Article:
Cash In On Coronavirus: Volunteers Could Be Paid Thousands To Be Infected By The Disease
Volunteers in London could be paid thousands of dollars to be infected with coronavirus under one company's new plan, as scientists scramble to develop a vaccine for the disease.
Twenty-four people selected by Queen Mary BioEnterprises Innovation Centre in London will be paid AUD$6,956 to infected with the virus, according to the Daily Star.
The company plans to inject volunteers with two weak strains of coronavirus (OC43 and 229E) before placing them under quarantine for two weeks.
A sample will later be tested by the company Hvivo.
The volunteers will likely develop similar symptoms of coronavirus while in isolation, where they'll be forced to stick to a restricted diet and not have contact with others or exercise.
As part of the study, doctors will assess volunteers' responses to the vaccine while wearing protective clothing and ventilators.
But the UK's medicine watchdog -- Medicines and Healthcare Products Regulatory Agency -- will have to approve of the study before it actually takes place.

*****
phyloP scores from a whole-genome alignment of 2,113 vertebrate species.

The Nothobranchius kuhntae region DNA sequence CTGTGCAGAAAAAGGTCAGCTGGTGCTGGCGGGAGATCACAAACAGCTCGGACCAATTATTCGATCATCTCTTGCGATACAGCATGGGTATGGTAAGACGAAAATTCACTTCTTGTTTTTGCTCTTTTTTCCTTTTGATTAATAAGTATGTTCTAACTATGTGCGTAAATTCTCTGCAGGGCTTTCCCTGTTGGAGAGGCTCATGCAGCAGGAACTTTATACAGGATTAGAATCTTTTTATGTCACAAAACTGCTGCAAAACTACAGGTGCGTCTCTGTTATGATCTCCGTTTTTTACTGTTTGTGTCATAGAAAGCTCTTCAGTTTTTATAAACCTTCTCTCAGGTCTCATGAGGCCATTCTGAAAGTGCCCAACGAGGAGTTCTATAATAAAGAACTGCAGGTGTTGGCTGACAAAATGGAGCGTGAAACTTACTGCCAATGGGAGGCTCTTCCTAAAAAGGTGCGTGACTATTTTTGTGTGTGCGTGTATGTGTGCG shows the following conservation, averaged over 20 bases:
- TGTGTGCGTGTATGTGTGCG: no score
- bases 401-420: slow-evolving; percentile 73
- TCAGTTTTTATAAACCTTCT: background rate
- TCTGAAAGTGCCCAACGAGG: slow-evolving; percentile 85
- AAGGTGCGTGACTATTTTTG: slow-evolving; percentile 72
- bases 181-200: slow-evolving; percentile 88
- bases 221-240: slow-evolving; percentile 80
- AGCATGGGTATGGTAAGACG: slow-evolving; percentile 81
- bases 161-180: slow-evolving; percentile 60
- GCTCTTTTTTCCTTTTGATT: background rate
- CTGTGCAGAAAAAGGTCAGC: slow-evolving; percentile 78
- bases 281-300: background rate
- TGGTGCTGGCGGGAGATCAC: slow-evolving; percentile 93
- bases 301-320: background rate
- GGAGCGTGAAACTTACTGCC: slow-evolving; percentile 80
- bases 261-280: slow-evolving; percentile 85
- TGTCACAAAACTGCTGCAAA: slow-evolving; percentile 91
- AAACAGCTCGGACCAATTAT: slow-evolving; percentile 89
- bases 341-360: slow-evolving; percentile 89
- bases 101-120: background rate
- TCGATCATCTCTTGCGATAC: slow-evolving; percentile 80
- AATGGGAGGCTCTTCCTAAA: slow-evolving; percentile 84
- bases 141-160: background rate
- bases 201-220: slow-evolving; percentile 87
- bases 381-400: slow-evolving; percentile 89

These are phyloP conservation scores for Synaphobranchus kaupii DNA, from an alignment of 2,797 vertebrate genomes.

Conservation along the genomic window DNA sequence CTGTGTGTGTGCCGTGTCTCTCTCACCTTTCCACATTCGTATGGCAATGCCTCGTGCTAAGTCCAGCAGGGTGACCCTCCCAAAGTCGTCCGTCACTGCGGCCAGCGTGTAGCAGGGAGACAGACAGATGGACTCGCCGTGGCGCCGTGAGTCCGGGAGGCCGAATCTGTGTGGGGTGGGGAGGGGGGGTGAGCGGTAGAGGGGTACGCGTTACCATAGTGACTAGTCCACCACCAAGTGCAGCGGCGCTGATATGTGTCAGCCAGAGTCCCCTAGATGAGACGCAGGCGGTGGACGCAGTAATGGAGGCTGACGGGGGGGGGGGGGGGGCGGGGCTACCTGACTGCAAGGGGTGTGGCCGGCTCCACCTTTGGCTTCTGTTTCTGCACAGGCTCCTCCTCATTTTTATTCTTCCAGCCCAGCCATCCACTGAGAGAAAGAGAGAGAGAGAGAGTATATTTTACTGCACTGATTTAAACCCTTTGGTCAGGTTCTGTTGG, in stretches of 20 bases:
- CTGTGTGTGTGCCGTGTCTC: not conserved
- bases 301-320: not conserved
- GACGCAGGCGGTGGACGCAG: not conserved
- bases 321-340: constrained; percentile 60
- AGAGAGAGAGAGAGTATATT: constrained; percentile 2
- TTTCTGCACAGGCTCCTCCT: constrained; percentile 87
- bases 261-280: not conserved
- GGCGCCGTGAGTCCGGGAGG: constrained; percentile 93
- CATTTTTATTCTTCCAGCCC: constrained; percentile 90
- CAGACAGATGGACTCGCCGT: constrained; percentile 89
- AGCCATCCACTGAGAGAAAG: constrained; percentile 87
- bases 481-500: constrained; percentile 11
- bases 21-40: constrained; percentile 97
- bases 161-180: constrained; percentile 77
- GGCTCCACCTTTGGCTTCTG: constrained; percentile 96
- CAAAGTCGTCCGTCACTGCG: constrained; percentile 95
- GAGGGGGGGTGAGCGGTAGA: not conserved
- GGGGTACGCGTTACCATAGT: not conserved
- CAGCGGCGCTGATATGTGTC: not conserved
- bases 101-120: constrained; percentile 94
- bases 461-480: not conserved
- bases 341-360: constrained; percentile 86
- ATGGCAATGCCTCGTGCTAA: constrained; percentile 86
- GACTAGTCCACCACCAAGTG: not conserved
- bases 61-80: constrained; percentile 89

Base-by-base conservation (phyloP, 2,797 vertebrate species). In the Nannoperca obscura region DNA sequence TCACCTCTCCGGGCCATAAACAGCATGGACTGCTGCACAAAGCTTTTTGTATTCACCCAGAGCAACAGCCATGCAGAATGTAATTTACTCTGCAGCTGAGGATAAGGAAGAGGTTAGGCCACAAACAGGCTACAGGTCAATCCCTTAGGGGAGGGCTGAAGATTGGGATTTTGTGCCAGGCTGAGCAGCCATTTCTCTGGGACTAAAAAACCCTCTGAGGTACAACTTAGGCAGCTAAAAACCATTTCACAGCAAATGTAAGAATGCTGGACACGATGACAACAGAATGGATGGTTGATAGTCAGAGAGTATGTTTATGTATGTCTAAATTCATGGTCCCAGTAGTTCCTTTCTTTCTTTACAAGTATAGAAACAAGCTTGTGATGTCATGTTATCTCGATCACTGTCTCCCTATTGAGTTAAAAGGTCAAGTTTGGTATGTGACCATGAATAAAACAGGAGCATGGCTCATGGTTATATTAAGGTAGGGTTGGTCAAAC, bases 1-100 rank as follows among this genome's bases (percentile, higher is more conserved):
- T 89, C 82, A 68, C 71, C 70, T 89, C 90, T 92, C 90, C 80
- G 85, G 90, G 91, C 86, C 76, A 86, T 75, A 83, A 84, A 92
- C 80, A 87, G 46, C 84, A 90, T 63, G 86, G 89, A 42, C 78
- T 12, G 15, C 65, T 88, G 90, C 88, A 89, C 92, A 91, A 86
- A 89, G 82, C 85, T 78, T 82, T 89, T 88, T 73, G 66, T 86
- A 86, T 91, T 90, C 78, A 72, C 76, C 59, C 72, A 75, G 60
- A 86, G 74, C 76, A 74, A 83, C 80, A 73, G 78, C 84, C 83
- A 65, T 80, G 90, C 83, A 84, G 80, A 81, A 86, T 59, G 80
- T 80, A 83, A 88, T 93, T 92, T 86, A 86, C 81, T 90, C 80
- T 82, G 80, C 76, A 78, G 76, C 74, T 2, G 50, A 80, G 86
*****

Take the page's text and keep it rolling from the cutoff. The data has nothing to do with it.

It comes as countries and laboratories around the world race to develop a vaccine for COVID-19.
The Coalition for Epidemic Preparedness Innovations says a vaccine could be more than a year away and called on the Australian federal government to help further fund research.
The government has put $2 million towards a local fund to develop a vaccine and has so far pledged less than $5 million to CEPI.
CEPI chair Jane Halton, a former federal health department head, says about $3 billion is needed so multiple versions of potential vaccines can be developed.
University of Queensland researchers have chosen a vaccine candidate for pre-clinical work while a US team is gearing up for trials, but more are needed.
"Whilst you have something in the lab that looks good, either you can't actually get it to generate the outcome in a human being that you want, or it proves not to be safe or it proves hard to manufacture," Ms Halton told ABC radio.
"So you need a series of candidates to ensure you end up with one, or preferably more, actual vaccines."
Ms Halton said even if everything went well, a potential vaccine was still 12 months away and would take many months to produce and distribute.
Australia's Chief Medical Officer Brendan Murphy said the vaccine could be of value if the virus proved to be something that occurred every season, similar to the flu.
10 daily has contacted Queen Mary BioEnterprises for comment.